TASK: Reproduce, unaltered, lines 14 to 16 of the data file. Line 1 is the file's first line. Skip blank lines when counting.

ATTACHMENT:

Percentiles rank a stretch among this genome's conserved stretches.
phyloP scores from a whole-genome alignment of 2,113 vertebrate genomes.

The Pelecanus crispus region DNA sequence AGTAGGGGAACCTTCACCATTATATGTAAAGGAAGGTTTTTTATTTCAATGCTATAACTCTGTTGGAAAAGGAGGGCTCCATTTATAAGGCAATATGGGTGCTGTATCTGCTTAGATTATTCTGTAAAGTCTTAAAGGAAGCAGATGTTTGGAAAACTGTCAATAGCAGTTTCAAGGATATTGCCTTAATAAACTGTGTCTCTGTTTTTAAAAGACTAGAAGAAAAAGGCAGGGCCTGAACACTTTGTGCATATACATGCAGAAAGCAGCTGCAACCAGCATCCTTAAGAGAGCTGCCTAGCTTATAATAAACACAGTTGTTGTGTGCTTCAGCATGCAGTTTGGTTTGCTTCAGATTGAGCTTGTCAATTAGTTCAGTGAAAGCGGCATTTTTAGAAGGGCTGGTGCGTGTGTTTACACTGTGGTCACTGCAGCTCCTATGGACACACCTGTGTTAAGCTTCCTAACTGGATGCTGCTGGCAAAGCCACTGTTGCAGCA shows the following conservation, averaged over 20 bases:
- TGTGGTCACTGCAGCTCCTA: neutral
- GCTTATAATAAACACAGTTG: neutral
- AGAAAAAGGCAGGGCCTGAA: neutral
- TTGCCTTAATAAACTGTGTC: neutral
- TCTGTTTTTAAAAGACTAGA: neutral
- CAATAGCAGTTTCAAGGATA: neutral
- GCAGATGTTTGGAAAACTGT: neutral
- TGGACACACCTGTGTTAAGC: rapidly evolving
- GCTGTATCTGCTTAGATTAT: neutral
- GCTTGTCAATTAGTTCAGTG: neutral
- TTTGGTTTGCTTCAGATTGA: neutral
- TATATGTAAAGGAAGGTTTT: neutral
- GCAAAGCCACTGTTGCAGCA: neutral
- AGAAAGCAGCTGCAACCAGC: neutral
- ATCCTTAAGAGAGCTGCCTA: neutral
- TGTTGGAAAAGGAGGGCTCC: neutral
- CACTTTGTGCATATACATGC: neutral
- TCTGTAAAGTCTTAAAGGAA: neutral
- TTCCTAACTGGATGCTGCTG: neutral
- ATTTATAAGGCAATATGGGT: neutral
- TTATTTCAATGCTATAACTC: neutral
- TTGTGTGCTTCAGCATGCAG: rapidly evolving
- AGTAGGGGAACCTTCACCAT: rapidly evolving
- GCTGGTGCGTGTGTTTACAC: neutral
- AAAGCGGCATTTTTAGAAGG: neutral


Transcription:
- TTTGGTTTGCTTCAGATTGA: neutral
- TATATGTAAAGGAAGGTTTT: neutral
- GCAAAGCCACTGTTGCAGCA: neutral